Federal Reserve Bank of Atlanta President Raphael Bostic, who votes on monetary policy this year, said March 23 he would likely support more rate hikes this year.
Bostic voted for the Federal Open Market Committee's March 21 increase in the federal funds rate, which put it at a target range of 1.5% to 1.75%. Still, he said in a speech in Knoxville, Tenn., the Fed needs to keep going with rate hikes.
He also told reporters his forecast had three interest rate hikes in 2018, though he is keeping an open mind on potentially adjusting his outlook depending on economic conditions, according to Bloomberg News.
"With the economy operating near its potential and inflation finally approaching the long-run target, it is appropriate, in my opinion, for monetary policy to be moving toward a more neutral stance," he said in his speech. "By neutral, I mean neither stepping on the gas to move the economy faster nor pumping on the brakes to slow the economy down."
Bostic said the Fed is "at or near" accomplishing its dual mandate of low unemployment and stable prices.
Inflation, he said, has for years been below the Fed's 2% target but is now "trending upward." The latest annual reading of the Fed's preferred inflation gauge put it at 1.5%, though Bostic used a separate annualized six-month figure and noted it reached 2% in January.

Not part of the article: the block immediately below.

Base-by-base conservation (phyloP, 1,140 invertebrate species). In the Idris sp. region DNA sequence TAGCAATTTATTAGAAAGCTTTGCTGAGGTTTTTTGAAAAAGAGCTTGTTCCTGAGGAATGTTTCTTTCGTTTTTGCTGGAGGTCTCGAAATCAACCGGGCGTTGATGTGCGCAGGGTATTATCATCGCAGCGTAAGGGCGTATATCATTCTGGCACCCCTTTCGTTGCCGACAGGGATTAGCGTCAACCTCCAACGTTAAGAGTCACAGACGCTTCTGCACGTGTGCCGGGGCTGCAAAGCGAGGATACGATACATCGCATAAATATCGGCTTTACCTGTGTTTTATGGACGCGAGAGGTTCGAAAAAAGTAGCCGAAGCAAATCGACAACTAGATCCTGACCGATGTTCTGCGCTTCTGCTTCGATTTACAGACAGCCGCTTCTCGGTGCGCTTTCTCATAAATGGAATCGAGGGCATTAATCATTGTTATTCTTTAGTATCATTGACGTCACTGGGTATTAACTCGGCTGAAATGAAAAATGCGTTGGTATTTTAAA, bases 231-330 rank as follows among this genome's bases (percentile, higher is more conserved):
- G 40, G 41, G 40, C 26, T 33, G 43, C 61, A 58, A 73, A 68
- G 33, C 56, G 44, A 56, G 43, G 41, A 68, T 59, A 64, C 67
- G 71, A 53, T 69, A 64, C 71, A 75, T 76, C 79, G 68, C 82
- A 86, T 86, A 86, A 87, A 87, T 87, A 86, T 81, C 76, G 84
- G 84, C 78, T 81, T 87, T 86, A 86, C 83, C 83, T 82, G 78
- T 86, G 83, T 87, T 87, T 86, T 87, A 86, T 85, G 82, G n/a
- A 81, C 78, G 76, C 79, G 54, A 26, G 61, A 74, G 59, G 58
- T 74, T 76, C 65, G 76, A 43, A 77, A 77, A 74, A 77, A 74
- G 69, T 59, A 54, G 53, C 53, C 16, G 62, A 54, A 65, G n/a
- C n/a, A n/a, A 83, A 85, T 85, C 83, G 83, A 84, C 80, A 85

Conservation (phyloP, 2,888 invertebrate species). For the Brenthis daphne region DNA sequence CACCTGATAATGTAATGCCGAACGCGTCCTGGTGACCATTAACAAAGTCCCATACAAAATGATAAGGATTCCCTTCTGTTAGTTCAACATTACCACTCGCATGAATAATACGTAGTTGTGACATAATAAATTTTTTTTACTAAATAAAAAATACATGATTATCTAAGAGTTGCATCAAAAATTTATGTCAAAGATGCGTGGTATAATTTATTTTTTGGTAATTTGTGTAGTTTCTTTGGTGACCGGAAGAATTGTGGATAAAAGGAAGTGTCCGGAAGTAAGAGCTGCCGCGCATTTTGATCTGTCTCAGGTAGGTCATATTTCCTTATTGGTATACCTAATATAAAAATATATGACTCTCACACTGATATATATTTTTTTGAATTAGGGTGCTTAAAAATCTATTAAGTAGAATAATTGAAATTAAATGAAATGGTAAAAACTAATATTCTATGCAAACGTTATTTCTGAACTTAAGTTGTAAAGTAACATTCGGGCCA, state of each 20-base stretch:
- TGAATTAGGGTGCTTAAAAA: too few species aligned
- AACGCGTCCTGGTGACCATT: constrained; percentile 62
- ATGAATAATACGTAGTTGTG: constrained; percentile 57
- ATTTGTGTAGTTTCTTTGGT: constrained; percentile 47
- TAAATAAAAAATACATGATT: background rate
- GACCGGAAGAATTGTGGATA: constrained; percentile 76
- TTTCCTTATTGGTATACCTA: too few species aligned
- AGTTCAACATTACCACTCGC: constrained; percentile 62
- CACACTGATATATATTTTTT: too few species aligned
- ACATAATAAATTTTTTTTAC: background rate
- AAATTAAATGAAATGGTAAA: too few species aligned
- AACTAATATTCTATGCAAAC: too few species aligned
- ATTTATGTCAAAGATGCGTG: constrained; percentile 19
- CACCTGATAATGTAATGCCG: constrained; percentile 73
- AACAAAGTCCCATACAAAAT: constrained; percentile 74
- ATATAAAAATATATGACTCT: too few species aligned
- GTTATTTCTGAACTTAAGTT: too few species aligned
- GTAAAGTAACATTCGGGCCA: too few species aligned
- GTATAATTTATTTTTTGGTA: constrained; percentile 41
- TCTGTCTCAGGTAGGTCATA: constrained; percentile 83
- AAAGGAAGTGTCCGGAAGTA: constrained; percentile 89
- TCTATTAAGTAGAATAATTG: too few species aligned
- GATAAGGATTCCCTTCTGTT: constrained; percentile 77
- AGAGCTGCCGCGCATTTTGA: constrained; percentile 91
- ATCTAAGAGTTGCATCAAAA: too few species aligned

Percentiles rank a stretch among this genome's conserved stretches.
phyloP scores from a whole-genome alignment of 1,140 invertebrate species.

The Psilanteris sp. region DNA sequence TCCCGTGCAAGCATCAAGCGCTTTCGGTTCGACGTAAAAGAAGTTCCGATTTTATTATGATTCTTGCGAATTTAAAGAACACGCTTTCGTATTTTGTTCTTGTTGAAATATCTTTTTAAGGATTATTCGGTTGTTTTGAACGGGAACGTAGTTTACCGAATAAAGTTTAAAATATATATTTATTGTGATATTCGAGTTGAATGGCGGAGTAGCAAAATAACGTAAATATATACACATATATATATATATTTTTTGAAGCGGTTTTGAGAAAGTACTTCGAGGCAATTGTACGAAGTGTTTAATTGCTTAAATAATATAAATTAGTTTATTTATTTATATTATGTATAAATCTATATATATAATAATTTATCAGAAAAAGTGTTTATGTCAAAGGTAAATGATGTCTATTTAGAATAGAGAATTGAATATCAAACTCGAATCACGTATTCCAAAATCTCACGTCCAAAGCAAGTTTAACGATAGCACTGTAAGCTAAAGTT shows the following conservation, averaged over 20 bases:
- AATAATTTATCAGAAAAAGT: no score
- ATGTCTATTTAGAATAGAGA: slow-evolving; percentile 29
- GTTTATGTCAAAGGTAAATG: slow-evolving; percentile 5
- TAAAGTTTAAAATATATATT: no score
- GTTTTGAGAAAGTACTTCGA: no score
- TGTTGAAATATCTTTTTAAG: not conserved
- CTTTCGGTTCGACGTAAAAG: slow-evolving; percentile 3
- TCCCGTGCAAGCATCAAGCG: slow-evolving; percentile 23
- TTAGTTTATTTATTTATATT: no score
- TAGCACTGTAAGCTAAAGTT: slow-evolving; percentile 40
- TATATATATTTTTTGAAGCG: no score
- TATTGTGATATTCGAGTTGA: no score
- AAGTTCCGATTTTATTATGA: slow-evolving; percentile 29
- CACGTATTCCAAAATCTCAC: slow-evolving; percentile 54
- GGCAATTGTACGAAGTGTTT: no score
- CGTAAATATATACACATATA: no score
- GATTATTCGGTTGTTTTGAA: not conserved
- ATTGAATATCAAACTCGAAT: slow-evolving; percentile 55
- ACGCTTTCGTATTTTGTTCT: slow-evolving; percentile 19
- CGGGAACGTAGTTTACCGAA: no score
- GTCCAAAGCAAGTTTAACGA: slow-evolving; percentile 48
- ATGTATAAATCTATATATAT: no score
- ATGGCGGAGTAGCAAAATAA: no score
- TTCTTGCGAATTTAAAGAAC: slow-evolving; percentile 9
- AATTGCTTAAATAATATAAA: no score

"For the first time in a long time, I see the potential for inflation to run somewhat above the Fed's longer-run 2% target as opposed to the below-target rate we have seen over the past six years," he said.
The labor markets, Bostic said, have also strengthened in recent months, with several measures of unemployment now recovered to pre-crisis levels. But there are not yet signs that the labor market has overheated, he added, pointing out that businesses' costs for labor have not accelerated — whether through wages or through other business costs like increased training or adjusting job requirements.
Meanwhile, the recent tax cuts will push up growth, Bostic said, but his conversations with business contacts have not led him to believe there will be a "huge boost to growth" in the next two years. A budget deal that increases federal government spending will also stimulate the economy but does not have a "game-changing sort of effect," he said.
"I hasten to add, however, that the prospects of any significant or pervasive tariffs — and the reactions from trading partners that could follow — represent a counterbalancing downside risk," he said.